Prayer as listening   Leave a comment

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What’s the thoughts you listen to most?

Is it the endless chatter of our thought or can we learn to listen to a voice that is the underlying voice of all Life?

 

Prayer is a very individual thing, but in its holiest form, it is communion with God. Often the most uplifting prayers are those where we humbly listen. God is divine Mind, and He is always communicating with His ideas—man and the universe. He is always here, ready to guide and guard a willing heart. But to hear Him, we may need to improve our listening.

I have had many healings by standing mentally still and listening to God. When a specific need comes up, such as when a belief of illness or accident presents itself, I usually find the human situation is making a number of claims that God, good, is not the only power. It is important to recognize and dismiss these false claims as erroneous, so they don’t take over and make us fearful. We do not need to accept these suggestions.

Silencing this mental chatter prepares us to hear God’s Word. It is like tuning a radio—eliminating the static of mortal mind so the message of divine Mind is loud and clear.          

One afternoon we noticed that Jordan, one of our three hens, was lying on the ground in a strange position, looking lifeless. As my husband picked her up, she was limp in his arms, and he said sadly, “I think she’s dead.” 

But, just then I saw her eye blink open and close again. My husband had been about to go to the hardware store, so I said, “Just leave her with me.” He carefully placed her in the nest box, and I headed inside to pray. 

When we silently hunger to know God better, this state of mind is ready to be filled with divine inspiration.

I found myself wondering if she was about the right age to die. But straightaway I saw that to think this way was to accept the belief that life is in a mortal body that at some point wears out, and that death is inevitable. Christian Science teaches that in reality, life is not a timeline that unavoidably comes to an end. Life is a synonym for God—without beginning and without end. 

The next thought that came to me was that chickens just die sometimes, for no apparent reason. Again, I rejected this, reasoning that because Life is God, Life is also divine Principle. Life is the law—unchangeable and eternal. There are no creatures that are vulnerable to happenstance. Life is not at the mercy of a mortal body.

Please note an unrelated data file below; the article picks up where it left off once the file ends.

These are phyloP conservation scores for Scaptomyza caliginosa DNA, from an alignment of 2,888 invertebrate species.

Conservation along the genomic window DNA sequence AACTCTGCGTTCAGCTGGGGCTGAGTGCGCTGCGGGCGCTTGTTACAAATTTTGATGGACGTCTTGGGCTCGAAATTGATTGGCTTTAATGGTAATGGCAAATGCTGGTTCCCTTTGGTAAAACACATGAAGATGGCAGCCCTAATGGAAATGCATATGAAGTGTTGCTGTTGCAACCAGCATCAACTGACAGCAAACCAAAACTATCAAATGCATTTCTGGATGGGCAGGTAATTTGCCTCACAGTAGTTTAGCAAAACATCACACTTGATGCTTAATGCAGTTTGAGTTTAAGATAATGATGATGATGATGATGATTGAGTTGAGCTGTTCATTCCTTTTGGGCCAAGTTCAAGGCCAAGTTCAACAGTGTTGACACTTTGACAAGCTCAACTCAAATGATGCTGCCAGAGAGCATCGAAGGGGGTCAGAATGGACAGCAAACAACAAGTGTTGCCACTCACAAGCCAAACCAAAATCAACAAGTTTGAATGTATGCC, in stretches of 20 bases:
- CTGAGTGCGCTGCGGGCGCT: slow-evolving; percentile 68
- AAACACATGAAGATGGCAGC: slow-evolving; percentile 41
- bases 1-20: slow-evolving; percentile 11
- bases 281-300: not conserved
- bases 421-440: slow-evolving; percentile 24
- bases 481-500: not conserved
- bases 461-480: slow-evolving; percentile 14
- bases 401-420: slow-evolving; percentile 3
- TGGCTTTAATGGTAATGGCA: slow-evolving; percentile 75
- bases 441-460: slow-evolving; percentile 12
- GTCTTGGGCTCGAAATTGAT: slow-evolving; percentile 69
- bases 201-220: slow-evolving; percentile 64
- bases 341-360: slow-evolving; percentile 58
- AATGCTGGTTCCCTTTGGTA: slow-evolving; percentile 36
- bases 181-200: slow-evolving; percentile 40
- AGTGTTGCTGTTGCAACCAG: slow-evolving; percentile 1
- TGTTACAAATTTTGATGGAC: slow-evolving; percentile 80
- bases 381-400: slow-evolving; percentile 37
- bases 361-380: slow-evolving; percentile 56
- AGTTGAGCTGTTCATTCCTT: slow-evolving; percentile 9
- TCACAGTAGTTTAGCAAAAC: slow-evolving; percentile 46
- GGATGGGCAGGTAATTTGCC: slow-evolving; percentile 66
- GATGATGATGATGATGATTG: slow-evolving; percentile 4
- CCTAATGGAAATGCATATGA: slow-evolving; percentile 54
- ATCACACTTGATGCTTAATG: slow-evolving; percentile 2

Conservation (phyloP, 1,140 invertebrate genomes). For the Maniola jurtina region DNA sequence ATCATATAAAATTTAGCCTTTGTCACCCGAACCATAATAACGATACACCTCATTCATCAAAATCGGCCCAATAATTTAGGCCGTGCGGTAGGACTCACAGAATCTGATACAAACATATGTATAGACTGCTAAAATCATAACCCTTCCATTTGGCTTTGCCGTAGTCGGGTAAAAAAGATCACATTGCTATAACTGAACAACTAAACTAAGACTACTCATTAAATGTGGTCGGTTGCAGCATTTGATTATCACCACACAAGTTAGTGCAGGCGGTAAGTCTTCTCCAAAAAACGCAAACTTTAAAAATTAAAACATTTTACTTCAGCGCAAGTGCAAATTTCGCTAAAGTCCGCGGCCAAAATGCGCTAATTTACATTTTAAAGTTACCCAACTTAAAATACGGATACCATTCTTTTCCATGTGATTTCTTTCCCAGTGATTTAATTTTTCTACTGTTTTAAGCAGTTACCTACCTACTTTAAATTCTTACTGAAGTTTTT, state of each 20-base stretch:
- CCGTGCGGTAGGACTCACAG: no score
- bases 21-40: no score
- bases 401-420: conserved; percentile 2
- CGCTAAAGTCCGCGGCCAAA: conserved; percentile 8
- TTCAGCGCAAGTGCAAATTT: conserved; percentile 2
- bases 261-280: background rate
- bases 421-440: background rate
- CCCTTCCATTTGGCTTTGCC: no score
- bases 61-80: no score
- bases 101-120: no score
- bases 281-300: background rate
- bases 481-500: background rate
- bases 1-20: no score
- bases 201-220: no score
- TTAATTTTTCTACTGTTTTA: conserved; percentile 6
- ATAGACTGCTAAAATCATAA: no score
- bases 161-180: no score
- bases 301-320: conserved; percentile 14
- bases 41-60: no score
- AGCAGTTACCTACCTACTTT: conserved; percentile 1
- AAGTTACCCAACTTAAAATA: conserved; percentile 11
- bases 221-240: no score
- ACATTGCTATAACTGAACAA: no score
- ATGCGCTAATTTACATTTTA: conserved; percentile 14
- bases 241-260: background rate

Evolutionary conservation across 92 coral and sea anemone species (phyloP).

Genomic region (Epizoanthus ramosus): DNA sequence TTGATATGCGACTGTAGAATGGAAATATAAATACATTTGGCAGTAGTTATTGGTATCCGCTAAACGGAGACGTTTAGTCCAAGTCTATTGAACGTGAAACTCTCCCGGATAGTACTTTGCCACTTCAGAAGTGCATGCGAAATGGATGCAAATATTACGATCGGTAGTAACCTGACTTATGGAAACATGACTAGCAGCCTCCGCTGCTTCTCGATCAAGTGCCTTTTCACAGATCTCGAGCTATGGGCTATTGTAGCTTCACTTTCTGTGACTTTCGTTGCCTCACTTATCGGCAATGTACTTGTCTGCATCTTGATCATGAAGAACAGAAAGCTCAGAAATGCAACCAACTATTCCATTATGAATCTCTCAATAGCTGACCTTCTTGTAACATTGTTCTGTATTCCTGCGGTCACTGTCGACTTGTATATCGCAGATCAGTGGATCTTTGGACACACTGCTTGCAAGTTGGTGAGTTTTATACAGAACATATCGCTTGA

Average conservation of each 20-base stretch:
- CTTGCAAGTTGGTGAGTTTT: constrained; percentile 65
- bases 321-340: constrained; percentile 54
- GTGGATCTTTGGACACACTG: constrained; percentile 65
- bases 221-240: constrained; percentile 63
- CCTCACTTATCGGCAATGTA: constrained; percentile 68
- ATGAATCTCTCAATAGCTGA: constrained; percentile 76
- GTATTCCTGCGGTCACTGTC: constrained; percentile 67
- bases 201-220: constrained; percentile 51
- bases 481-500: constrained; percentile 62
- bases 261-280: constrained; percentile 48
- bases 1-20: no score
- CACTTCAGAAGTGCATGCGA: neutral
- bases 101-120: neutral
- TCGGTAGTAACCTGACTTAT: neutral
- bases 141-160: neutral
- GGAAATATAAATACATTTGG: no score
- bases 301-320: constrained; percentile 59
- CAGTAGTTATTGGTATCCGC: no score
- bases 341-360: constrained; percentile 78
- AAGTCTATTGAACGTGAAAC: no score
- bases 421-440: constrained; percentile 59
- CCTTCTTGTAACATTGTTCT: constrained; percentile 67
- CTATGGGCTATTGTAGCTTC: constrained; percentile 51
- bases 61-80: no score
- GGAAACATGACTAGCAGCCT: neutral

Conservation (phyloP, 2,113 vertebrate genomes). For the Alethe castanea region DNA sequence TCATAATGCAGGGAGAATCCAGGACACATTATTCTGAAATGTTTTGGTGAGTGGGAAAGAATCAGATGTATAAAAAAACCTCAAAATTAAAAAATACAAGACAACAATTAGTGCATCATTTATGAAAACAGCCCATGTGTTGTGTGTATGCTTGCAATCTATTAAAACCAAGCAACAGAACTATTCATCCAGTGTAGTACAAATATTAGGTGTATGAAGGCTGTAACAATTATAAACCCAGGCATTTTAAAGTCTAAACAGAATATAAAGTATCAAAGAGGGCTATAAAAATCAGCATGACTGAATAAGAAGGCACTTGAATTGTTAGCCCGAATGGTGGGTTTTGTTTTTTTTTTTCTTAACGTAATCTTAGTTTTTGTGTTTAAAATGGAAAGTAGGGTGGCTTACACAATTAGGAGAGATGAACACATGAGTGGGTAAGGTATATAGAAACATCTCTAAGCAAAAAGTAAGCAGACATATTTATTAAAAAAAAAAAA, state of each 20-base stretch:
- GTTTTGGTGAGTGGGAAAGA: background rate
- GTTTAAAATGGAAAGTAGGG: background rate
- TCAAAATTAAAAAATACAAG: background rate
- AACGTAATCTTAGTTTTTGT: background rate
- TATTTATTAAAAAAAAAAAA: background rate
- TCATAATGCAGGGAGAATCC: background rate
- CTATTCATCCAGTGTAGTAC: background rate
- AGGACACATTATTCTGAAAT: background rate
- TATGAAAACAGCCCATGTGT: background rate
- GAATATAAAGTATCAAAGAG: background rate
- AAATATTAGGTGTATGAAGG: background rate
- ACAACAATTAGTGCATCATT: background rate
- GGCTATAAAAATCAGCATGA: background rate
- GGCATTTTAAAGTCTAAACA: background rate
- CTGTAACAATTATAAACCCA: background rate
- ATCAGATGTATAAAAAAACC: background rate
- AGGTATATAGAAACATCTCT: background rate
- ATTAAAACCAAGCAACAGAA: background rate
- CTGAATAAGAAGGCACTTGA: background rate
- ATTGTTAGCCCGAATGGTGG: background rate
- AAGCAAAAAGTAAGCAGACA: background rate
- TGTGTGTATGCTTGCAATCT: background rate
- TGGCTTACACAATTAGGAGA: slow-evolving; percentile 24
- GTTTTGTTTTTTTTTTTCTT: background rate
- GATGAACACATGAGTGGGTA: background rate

The third suggestion that came was that chickens are difficult to heal—I had failed with chickens before. But I knew that God never fails, so I reasoned that I, as God’s reflection, could not fail either. In divine Mind there is only present perfection, now. 

I dismissed all these erroneous suggestions as I was walking back to the house. By the time I stood in the living room, the chatter of false beliefs had stopped, and I turned to God. I asked God, “What do you want me to see here?” I listened, and immediately the thought came to look at Jordan not as a mortal creature, but as one of God’s perfect, spiritual ideas. Since God is All, His expression is everywhere, and there is, in reality, nothing else to see. 

And so, standing in the living room with my eyes closed, I obeyed. I thought of Jordan and saw (acknowledged) her as a spiritual expression of God. I saw all the lovely things I knew about her and her little quirky ways. She was beautiful. She had an identity that was unique and perfect. I was so filled with what God was teaching me that I totally forgot about the chicken body that was out in the nest box. 

About an hour later, my husband and I were out in the back garden again, and there, digging in the dirt, were three chickens, all happy and busy. A bit later I watched Jordan joyously stretching up her neck and flapping her wings—with no trace of a problem, and no recovery process. We rejoiced: “I will look unto the Lord; … my God will hear me” (Micah 7:7). 

Nowadays I know not to accept the chatter of false belief as my thinking. I simply know that suggestions of fear, disease, or any inharmony are not my thoughts because they are not from God, and I counter them with Godlike thoughts. When I stand as a porter (see Science and Health, p. 392) and bar these thoughts, I am ready to hear the Word of God. I would not have learned these lessons if my prayer had been one of me doing the communicating. God is the one with the answers. 

 

There is more to the story about Jordan and another deeper aspect to it, so carry on reading this writing by Deborah Packer here.  This article was originally published in the March 2018 edition of the Christian Science Journal.

 
 
 

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